See footnote 2, ante.
C. Whether a Row of Trees Is a "Structure in the Nature of a Fence"
The Third District Court of Appeal in Wilson v. Handley (2002) 97 Cal.App.4th 1301, 1309 [ 119 Cal.Rptr.2d 263], concluded a "row of trees planted on or near the boundary line between adjoining parcels of land can be a `fence or other structure in the nature of a fence' "for purposes of section 841.4. (Italics added.) In reaching its decision, the court in Wilson v. Handley thoroughly reviewed the history and purpose of spite fence statutes in the United States, including the predecessor of section 841.4.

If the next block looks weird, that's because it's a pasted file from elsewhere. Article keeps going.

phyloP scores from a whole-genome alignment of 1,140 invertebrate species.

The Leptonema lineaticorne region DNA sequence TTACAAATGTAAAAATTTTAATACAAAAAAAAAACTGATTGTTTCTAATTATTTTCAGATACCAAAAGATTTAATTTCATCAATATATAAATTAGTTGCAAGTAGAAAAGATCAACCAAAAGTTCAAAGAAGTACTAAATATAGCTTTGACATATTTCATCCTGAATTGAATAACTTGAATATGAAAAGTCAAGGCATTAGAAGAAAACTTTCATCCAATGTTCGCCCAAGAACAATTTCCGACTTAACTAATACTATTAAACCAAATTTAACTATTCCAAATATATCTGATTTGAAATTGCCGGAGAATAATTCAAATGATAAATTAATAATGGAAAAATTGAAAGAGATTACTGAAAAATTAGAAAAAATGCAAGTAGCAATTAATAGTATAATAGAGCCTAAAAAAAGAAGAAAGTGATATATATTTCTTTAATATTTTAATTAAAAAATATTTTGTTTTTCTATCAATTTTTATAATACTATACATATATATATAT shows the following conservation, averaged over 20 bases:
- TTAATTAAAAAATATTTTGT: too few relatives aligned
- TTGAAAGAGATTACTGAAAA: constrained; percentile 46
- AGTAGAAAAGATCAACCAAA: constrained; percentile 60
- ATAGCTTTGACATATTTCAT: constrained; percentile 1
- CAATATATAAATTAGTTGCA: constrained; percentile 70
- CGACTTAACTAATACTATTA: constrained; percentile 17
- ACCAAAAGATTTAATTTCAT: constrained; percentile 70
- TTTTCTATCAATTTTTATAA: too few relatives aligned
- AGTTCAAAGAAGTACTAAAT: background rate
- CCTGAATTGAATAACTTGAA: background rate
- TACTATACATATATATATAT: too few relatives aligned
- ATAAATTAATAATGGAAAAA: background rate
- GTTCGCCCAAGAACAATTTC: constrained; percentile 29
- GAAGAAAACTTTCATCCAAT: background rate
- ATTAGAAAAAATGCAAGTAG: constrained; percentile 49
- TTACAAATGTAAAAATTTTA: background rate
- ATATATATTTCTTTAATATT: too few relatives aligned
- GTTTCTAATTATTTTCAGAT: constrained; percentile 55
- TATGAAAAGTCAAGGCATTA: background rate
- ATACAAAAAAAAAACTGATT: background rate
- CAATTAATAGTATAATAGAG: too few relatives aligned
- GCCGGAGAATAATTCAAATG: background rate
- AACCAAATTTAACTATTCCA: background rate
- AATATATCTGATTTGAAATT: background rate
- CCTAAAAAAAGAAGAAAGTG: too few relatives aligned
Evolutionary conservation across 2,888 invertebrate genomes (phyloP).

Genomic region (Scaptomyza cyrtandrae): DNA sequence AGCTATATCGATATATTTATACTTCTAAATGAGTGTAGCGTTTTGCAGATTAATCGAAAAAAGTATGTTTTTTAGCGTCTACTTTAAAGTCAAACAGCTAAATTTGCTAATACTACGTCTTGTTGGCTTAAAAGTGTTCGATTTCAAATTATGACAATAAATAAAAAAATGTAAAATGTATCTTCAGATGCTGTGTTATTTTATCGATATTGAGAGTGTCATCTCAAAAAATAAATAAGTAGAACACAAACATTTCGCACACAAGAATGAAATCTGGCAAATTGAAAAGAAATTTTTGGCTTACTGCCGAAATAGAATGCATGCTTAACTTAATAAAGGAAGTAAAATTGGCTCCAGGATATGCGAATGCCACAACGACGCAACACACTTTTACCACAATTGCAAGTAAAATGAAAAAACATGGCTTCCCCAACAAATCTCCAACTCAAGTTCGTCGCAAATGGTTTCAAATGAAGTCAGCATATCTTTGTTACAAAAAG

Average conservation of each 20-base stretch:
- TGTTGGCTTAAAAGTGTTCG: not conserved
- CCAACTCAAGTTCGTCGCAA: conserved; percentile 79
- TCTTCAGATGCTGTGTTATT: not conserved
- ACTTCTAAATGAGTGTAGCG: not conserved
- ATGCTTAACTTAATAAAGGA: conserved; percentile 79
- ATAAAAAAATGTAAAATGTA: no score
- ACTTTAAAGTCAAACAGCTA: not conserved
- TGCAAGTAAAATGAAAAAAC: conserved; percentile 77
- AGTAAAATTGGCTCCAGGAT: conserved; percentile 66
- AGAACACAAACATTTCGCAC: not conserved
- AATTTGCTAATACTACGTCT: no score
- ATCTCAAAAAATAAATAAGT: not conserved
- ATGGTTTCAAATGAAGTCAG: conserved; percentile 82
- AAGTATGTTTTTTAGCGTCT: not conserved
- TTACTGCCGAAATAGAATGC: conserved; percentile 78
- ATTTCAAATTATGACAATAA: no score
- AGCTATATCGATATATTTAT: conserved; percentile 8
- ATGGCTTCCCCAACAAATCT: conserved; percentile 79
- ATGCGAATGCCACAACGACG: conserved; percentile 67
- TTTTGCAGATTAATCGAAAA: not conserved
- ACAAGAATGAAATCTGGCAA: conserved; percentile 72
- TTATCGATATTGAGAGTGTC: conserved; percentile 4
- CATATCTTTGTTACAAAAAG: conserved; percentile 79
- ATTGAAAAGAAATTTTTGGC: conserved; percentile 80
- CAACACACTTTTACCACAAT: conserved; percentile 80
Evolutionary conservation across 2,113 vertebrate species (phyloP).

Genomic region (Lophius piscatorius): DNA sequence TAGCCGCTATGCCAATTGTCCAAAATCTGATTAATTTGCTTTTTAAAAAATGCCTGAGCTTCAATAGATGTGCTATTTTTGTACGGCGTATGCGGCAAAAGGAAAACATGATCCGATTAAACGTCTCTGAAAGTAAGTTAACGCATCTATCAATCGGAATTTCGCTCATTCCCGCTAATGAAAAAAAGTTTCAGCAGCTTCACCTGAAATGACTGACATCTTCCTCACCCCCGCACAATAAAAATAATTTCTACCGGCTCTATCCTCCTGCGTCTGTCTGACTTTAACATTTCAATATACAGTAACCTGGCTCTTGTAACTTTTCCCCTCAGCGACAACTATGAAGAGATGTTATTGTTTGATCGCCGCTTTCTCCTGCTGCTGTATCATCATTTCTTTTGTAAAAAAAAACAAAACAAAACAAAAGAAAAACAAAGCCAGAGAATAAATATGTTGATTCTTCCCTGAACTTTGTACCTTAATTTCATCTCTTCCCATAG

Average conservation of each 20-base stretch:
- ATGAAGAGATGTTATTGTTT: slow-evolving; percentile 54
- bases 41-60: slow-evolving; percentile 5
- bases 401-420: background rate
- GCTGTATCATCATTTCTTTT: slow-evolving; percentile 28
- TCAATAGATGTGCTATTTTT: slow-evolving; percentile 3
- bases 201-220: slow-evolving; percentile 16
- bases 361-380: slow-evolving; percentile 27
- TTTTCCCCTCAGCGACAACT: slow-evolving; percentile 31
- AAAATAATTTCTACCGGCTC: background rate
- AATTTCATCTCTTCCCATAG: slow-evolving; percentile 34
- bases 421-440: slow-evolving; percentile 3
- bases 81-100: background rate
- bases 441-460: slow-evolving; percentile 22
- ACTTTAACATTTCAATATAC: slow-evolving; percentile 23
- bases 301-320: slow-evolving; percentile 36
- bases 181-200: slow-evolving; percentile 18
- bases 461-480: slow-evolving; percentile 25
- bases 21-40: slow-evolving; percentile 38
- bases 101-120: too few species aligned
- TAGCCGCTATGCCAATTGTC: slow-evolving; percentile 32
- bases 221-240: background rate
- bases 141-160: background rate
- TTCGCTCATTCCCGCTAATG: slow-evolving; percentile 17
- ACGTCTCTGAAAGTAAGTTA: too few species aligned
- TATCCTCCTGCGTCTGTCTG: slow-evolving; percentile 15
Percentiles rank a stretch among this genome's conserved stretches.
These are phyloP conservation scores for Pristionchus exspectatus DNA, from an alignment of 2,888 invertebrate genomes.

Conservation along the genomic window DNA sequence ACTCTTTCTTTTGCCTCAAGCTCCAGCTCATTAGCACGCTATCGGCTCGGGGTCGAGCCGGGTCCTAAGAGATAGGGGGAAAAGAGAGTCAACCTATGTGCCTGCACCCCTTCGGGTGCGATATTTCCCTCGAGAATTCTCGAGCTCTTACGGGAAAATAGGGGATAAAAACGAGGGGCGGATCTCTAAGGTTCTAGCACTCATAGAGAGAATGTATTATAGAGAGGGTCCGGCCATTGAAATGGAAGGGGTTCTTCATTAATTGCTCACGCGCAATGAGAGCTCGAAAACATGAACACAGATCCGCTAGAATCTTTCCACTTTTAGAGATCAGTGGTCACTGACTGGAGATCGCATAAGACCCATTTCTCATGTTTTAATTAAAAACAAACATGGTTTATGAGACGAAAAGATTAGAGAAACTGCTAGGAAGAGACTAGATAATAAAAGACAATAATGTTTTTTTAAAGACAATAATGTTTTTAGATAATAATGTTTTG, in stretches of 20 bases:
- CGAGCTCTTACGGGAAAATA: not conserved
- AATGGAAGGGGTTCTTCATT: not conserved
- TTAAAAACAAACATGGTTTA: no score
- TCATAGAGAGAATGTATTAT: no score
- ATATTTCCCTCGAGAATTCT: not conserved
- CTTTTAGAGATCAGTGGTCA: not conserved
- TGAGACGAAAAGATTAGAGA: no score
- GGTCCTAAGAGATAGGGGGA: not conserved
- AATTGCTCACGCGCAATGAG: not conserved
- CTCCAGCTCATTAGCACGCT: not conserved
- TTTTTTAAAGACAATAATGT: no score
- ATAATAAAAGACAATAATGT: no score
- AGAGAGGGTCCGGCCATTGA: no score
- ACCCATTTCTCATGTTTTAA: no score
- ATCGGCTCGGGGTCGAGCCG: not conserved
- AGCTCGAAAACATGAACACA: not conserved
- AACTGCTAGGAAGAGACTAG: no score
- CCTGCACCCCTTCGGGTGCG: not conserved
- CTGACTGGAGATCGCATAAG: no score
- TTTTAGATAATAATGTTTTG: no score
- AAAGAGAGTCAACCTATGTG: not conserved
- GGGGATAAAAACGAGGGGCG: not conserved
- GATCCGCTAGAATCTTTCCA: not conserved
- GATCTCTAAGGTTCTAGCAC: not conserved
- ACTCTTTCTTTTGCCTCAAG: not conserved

Wilson v. Handley teaches the spite fence statutes grew out of an increasing awareness in the late 1800's that a property owner's right to use his or her land was not unlimited. Various states enacted such statutes to prevent an owner from building a structure or fence that was unnecessarily high and that needlessly interfered with his or her neighbor's light and air. ( Wilson v. Handley, supra, 97 Cal.App.4th at p. 1308.) Our Legislature in the early 1900's "joined a growing number of states and adopted the current spite fence statute . . . declaring it a private nuisance to maliciously erect or maintain `[a]ny fence or other structure in the nature of a fence, unnecessarily exceeding ten feet in height . . . for the purpose of annoying the owner or occupants of adjoining property. . . .' [Citation.]" ( Id. at pp. 1308-1309.)